Real Estate Outlook: Existing-Home Sales Rise Again

The National Association of Realtors latest existing-home sales survey shows that sales are on the rise again. This is the third straight month of increases as well the rate rising above year ago levels. December saw a 5.0 percent rise and is now 3.6 percent above December 2010. The entire of year of 2011 experienced an overall 1.7 percent rise in existing-home sales over 2010.

Lawrence Yun, NAR chief economist, said these are early signs of what may be a sustained recovery. “The pattern of home sales in recent months demonstrates a market in recovery,” he said. “Record low mortgage interest rates, job growth and bargain home prices are giving more consumers the confidence they need to enter the market.”

Regional increases were seen across the board, but had the largest increase in the Northeast which rose by 10.7 percent for the month of December. Next in line was the Midwest, rising 8.3 percent. The South and west followed suite, rising 2.9 and 2.6 percent respectively.

This rise in existing-home sales has led to a dip in available inventory, which is welcome news for many sellers who are facing steep competition. NAR reports “available inventory has trended down since setting a record of 4.04 million in July 2007, and is at the lowest level since March 2005 when there were 2.30 million homes on the market.”

Total housing inventory fell a staggering 9.2 percent in December to 2.38 million homes for sale. “The inventory supply suggests many markets will see prices stabilize or grow moderately in the near future,” Yun said.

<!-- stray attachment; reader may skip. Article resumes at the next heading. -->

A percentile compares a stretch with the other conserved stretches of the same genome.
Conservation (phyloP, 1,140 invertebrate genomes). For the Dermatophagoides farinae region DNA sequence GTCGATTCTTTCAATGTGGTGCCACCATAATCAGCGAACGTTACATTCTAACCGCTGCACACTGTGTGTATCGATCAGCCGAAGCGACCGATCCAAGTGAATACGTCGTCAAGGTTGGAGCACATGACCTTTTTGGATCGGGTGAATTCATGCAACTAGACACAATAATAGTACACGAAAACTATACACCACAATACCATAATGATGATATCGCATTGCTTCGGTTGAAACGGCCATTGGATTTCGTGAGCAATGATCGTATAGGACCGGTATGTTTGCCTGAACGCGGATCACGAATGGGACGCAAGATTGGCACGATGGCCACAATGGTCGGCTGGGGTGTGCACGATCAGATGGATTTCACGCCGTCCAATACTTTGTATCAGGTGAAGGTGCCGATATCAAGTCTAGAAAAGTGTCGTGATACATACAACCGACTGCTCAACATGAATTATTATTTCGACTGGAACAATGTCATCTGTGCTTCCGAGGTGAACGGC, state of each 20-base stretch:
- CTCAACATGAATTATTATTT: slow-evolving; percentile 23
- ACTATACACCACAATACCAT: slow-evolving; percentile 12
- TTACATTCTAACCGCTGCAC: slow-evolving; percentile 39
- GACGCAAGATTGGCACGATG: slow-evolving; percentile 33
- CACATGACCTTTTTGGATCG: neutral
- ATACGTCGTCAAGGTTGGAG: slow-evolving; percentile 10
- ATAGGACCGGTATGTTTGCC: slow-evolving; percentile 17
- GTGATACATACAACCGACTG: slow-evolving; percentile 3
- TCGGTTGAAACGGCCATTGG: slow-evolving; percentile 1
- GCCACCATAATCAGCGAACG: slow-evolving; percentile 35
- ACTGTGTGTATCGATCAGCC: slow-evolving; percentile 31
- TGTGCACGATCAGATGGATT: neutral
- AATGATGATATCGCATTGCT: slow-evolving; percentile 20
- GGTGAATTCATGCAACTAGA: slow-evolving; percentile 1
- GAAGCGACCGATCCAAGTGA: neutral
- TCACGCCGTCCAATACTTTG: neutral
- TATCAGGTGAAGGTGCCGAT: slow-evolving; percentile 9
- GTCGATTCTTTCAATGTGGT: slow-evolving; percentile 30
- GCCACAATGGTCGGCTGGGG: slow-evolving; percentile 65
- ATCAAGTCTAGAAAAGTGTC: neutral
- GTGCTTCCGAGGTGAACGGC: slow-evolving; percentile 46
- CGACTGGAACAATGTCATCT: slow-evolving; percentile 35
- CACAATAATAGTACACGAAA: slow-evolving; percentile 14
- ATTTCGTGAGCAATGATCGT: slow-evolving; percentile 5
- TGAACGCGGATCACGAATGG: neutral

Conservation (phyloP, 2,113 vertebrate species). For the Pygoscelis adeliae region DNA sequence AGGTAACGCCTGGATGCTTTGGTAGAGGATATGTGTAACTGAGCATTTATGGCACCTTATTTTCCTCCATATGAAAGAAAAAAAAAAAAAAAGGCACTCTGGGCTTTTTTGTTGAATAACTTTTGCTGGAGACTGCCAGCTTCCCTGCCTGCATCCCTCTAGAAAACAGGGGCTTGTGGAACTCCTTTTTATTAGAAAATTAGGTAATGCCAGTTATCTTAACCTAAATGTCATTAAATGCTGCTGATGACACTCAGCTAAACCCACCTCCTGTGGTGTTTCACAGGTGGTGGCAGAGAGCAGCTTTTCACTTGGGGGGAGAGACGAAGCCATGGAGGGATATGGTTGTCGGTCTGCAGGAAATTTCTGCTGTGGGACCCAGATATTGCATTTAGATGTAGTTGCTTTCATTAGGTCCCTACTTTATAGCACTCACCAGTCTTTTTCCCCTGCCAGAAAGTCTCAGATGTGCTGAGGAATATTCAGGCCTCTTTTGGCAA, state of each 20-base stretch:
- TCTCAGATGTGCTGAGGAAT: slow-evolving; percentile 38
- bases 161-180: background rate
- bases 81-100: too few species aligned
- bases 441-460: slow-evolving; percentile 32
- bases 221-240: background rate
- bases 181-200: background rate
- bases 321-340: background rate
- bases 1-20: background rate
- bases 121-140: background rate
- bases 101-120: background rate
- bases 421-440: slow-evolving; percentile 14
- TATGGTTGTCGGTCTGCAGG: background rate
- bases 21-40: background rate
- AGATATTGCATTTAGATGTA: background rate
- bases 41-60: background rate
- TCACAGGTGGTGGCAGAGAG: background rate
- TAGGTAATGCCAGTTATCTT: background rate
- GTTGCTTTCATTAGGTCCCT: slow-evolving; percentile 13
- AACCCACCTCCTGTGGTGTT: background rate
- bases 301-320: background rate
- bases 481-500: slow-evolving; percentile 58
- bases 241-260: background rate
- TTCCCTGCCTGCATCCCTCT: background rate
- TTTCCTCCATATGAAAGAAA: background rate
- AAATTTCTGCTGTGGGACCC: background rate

NAR President Moe Viessi, broker-owner of Veissi & Associates Inc., in Miami, said more buyers are expected to take advantage of market conditions this year. “The American dream of homeownership is alive and well. We have a large pent-up demand, and household formation is likely to return to normal as the job market steadily improves,” he said. “More buyers coming into the market mean additional benefits for the overall economy. When people buy homes, they stimulate a lot of related goods and services.”

Partially to blame for pent up demand has been the large amount of contract failures. The NAR says failures were reported by 33 percent of NAR members in December, unchanged from November; they were 9 percent in December 2010.

Declined mortgages and depressed home values leading to loan values under appraised values are heavily at fault. A recent Government Accountability Office (GOA) found that the appraisal process needs more monitoring procedures.

A recent NAHB survey shows that one out three builders have lost signed sales contracts because of flawed appraisals.

NAHB Chairman Bob Nielsen says, “The current system is not working.” He called for resolution of a flawed appraisal process. He says the current system “fosters price instability, puts more families in danger of default or foreclosure, and undermines the housing and economic recovery.”

by Carla Hill Realty Times

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